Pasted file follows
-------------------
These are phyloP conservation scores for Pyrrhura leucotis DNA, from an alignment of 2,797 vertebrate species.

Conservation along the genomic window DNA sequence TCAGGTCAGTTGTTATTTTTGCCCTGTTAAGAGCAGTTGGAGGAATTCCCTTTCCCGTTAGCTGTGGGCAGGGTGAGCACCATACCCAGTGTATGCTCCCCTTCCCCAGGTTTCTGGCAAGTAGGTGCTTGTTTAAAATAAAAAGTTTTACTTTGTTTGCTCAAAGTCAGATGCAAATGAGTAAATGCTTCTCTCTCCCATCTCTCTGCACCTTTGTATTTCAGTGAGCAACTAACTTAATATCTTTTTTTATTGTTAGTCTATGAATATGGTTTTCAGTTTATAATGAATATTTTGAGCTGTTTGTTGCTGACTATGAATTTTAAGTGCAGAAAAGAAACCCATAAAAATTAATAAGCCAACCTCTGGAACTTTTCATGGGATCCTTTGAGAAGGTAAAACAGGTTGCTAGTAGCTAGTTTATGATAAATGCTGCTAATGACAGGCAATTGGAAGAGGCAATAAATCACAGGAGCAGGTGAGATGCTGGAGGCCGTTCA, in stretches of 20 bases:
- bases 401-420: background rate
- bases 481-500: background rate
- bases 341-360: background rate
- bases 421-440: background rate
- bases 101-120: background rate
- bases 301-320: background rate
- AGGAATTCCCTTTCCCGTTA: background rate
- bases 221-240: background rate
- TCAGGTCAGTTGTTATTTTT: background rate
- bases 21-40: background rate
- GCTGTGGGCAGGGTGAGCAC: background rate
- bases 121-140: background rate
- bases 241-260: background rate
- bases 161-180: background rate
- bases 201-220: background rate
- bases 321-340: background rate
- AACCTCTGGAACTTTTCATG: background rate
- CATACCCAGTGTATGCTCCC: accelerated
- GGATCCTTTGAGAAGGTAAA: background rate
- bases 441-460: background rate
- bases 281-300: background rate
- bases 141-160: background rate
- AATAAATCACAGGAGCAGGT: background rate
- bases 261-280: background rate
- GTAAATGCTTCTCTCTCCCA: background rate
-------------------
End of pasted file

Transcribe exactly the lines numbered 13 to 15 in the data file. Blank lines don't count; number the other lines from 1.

- GCTGTGGGCAGGGTGAGCAC: background rate
- bases 121-140: background rate
- bases 241-260: background rate